Despite Gains in the Legal Marijuana Industry, Major Investors Remain CautiousAlthough medical marijuana has been allowed in California since 1996, common sense will tell you that patients have used it at home, not in hospitals. After all, notwithstanding the state sanction for the drug when recommended by a physician, cannabis is still illegal at the federal level, categorized as a Schedule I substance (along with heroin and LSD)…and therefore, possession of it is subject to criminal prosecution.

So it doesn’t take a leap to understand why medical marijuana isn’t on the medication cart when staff make the rounds.

However, change is afoot in one California hospital: Marin General Hospital in Greenbrae. And if Marin General’s mindset is any indicator of the climate to come, there may be more change ahead.

Earlier this month, the board of Marin Healthcare District (which owns the 173-bed hospital) approved a resolution that will have staff study the clinical use of medical cannabis, thereby beginning a process that would allow open medical marijuana use in the hospital—specifically in the edible form.

Families helping patients manage symptoms with cannabis? Providers don’t ask and don’t tell…

Dr. Larry Bedard is the Marin Healthcare District board member and retired emergency physician who introduced the resolution. He says that family members sometimes bring edible medical marijuana to patients, but hospital staff have kept to a “don’t ask, don’t tell policy” and simply don’t acknowledge it.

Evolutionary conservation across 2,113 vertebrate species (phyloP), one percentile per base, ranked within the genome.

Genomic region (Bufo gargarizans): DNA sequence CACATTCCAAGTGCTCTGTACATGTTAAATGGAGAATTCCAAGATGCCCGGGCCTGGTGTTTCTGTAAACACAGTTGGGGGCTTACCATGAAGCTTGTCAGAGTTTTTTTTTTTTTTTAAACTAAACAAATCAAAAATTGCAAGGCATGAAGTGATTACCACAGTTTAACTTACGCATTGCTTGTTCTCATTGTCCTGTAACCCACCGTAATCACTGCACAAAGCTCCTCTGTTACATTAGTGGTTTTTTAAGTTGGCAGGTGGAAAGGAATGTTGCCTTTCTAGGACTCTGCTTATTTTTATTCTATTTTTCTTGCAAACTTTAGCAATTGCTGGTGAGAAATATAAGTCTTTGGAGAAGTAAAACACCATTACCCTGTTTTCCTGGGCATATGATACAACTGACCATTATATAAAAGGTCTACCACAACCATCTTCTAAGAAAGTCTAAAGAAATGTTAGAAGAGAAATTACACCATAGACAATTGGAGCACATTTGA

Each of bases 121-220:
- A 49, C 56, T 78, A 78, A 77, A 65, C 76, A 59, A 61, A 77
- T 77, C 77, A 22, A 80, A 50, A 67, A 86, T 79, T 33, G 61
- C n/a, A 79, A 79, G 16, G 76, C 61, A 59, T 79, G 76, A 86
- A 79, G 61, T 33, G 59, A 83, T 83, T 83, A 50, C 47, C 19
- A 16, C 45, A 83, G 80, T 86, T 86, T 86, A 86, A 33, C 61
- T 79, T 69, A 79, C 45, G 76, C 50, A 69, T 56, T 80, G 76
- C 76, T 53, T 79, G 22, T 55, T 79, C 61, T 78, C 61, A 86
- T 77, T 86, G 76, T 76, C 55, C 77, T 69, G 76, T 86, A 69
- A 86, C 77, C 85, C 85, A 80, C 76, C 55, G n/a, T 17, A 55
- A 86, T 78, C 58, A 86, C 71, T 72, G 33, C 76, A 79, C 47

Bedard understands the reason for the trepidation around California hospitals openly allowing medical marijuana use; the looming federal illegality of the drug is enough to scare away the best intentions.

“Hospitals are afraid the federal government will revoke their Medicare provider license,” Bedard says.

California lags behind other states regarding this issue

Marin General may be the first hospital in the state to give the nod to open medical marijuana use, but California is not the first state in the country to give that latitude to its medical facilities.

Connecticut treats this delicate issue by protecting staff from criminal prosecution when they allow patients access to medical marijuana, though the state does not necessarily allow hospital staff to administer medical cannabis to patients.

Maine has passed a law that specifically protects nurses from criminal punishment in the event they administer medical marijuana to patients who possess the requisite physician recommendation and paperwork.

Marin board urges medical cannabis education for its doctors

Bedard reports that because doctors’ awareness regarding medical marijuana may be relatively limited, the Marin board has expressed its wish for hospital staff to receive education on the clinical use of cannabis. He further notes that physicians may be unfamiliar with the potency of the drug and how much to recommend.

Smoking, of course, is not permitted in hospitals. This is the reasoning behind the edible use of marijuana in facilities. Bedard suspects that the vapor form of the drug will also be allowed if the Marin board’s plans are realized.

Slow down: Licensing ahead

California’s Medical Cannabis Regulation and Safety Act goes into effect on January 1, 2018, and will establish a comprehensive licensing system for the drug. The bill requires licenses for commercial cultivation, manufacture, retail sale, transport, distribution, delivery, and testing. Licenses must be approved at the state and local levels of government. Though the law went into effect in January of this year, the state had said it would require an additional two years to set up all of the agencies and systems the Act will require.


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